Transportation Committee Chairman Don Young, R-AK, is arguing for
more transportation dollars in view of DOT estimates that say 32
percent of the nation’s major roads are in poor or mediocre condition.
also said 28 percent of bridges were either structurally deficient
probably remember what happened when the bridge on Interstate 40
in Oklahoma went down,” Young said, while speaking at a U.S. Chamber
of Commerce conference in Washington, DC, last week. “ Look at the
Wilson Bridge over the Potomac – it was never designed to handle
the truck capacity it now carries.”
May 2002, 14 people were killed when barges pushed by a towboat
crashed into the I-40 bridge in Oklahoma, causing part of it to
fall into the Arkansas River. The Woodrow Wilson Bridge is a six-lane
drawbridge opened to traffic in 1961 that links interstates I-495
and others want between $270 billion and $375 billion in highway
spending over six years beginning next fiscal year. The money would
come in part from an increase in the federal fuel tax, which Young
calls a “user fee.”
Transportation Secretary Norman Mineta says the administration’s
$247 billion, six-year highway proposal is sufficient to maintain
the nation's roads, bridges and tunnels, and meet mass transit needs.
He says the Bush administration is opposed to higher gasoline taxes
to pay for highway programs and said the White House might veto
legislation to enforce its position.
some recent discussions on Capitol Hill have focused on the user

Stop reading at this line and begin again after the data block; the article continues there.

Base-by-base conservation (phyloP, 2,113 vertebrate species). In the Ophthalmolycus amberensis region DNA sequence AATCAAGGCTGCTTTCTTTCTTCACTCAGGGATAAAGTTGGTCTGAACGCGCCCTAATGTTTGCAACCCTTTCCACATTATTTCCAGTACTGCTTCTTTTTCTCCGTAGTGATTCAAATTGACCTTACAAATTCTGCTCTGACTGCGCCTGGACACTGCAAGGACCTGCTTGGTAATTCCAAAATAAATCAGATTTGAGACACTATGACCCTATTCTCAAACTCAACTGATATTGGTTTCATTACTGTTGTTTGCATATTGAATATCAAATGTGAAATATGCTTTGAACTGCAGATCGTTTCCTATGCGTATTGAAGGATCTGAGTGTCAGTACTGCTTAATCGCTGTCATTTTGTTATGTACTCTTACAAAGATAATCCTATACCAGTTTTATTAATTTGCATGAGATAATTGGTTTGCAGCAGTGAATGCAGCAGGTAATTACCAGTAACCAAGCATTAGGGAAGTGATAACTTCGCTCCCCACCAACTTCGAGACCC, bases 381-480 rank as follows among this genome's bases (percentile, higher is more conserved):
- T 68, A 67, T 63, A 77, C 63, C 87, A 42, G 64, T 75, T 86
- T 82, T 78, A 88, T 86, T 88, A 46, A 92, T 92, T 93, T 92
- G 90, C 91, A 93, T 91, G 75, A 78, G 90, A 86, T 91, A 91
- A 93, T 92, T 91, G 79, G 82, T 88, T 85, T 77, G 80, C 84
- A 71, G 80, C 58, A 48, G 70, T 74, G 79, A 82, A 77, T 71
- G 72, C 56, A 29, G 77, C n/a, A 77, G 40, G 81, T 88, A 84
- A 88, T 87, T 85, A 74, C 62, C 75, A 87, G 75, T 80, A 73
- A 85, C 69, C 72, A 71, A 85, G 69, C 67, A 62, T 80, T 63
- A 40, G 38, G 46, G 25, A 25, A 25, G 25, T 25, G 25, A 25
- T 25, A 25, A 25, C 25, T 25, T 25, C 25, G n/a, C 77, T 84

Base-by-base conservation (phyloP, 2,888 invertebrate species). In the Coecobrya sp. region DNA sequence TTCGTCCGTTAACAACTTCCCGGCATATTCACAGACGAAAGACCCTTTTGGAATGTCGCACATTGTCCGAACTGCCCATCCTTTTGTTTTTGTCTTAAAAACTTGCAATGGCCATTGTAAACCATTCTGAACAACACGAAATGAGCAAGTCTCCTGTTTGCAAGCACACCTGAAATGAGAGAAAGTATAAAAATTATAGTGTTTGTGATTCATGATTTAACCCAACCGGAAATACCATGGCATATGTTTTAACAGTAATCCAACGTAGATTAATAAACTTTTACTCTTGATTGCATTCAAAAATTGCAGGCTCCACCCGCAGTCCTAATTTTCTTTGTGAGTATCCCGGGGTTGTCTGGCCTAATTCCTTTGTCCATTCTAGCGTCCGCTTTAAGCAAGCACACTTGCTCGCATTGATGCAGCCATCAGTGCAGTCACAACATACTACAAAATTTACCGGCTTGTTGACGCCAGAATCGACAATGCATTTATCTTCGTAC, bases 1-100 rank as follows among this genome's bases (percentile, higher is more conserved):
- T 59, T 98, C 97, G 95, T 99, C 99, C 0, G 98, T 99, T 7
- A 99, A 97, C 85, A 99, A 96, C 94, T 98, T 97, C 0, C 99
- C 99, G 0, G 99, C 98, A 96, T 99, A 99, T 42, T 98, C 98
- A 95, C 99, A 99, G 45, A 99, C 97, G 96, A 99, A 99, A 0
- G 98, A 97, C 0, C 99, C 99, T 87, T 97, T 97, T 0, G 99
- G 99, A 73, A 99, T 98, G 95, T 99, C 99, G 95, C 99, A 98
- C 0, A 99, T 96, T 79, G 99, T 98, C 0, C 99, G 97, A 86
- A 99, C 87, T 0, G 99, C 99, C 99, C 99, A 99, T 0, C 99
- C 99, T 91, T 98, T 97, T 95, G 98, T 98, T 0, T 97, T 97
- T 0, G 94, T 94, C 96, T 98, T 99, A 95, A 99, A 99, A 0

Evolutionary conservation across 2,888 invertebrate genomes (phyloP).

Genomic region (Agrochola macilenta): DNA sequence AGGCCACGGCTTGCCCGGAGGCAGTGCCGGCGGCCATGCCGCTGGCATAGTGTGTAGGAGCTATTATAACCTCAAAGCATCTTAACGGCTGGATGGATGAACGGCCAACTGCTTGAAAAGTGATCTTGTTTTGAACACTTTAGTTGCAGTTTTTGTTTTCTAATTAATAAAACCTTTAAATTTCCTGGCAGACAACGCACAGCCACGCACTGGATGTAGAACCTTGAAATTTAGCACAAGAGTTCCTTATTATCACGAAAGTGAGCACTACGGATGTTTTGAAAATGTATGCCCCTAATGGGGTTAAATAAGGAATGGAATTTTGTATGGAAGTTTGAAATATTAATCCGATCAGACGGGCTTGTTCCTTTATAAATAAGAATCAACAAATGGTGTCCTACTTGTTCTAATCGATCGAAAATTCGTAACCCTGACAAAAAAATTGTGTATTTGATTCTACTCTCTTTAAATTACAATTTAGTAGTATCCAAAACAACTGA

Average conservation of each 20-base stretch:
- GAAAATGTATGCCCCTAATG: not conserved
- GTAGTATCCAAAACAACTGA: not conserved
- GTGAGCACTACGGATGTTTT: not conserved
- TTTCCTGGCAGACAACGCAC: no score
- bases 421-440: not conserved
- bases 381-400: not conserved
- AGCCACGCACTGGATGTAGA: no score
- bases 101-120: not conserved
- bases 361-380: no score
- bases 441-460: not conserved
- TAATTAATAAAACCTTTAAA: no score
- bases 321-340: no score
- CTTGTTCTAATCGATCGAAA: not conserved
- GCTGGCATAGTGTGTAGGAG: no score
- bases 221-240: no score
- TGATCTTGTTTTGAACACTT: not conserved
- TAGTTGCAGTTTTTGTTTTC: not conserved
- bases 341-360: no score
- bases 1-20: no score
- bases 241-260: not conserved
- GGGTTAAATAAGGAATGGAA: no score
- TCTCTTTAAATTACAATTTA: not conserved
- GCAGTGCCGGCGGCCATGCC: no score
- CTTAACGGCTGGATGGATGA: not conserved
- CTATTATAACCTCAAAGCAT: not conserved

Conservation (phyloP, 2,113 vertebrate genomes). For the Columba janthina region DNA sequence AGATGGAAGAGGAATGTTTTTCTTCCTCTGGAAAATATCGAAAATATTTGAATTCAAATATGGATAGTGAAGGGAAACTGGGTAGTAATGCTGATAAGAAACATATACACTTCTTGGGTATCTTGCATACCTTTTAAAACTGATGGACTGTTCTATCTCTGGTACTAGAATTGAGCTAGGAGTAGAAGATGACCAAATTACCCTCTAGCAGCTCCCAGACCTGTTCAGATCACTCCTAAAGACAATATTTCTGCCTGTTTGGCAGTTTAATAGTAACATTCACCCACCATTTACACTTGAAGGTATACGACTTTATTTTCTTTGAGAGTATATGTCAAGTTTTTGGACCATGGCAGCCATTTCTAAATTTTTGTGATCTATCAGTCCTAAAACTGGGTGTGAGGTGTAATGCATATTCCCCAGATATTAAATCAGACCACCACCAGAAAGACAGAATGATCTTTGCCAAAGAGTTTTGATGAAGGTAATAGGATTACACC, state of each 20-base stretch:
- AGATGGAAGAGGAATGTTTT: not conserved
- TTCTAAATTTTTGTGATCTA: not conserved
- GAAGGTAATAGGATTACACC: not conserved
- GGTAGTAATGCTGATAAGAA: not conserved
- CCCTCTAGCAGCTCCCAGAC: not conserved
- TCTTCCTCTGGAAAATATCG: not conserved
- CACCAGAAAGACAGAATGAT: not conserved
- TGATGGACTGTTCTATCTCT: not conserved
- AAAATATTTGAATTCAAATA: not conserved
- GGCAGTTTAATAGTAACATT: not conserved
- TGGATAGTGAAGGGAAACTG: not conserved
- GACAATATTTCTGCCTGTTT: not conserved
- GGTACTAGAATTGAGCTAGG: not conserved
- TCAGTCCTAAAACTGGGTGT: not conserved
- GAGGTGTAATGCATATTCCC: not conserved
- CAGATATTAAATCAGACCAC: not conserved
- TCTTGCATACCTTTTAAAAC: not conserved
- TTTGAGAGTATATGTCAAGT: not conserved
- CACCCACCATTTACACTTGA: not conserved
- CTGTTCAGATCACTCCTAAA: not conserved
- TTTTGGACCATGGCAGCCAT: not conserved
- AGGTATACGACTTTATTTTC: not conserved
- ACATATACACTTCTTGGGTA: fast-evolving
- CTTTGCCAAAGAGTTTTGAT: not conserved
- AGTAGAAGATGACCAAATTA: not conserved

fee increase and not on what is needed to make our roads safer and
reduce congestion,” Young said. “I would argue that the people who
drive on our nation’s highways and ride transit would rather pay
a little more at the pump for safer roads and less congestion.”
a key factor
said road capacity had not kept pace with road use. Since 1970:
The U.S. population has increased by 38 percent; licensed drivers
have increased by 71 percent; registered vehicles have increased
by 99 percent; and the number of miles Americans drive each year
has increased by 148 percent, he said.
during this time period, new road miles have increased by only 6
percent,” Young said. “A just-in-time economy depends on the efficiency
of the entire transportation network – roads, rail, aviation and
said more than one-third of the yearly average of 42,000 motorist
deaths – about 15,000 per year – were caused by substandard road
conditions and outmoded safety designs.
vital that we immediately address this national safety crisis, and
that’s what I am committed to doing,” Young said.
dollars equal jobs
arguing for his $375 billion proposal, Young noted that for every
$1 billion invested in federal highway and transit spending that
is matched by the state, 47,500 jobs are created or sustained.
our proposal will create more than 1.3 million new jobs over the
next six years,” Young said. “The U.S. Department of Transportation
has indicated that an investment of $375 is needed for highways
and transit over the next six years. This is exactly what we
intend to do.”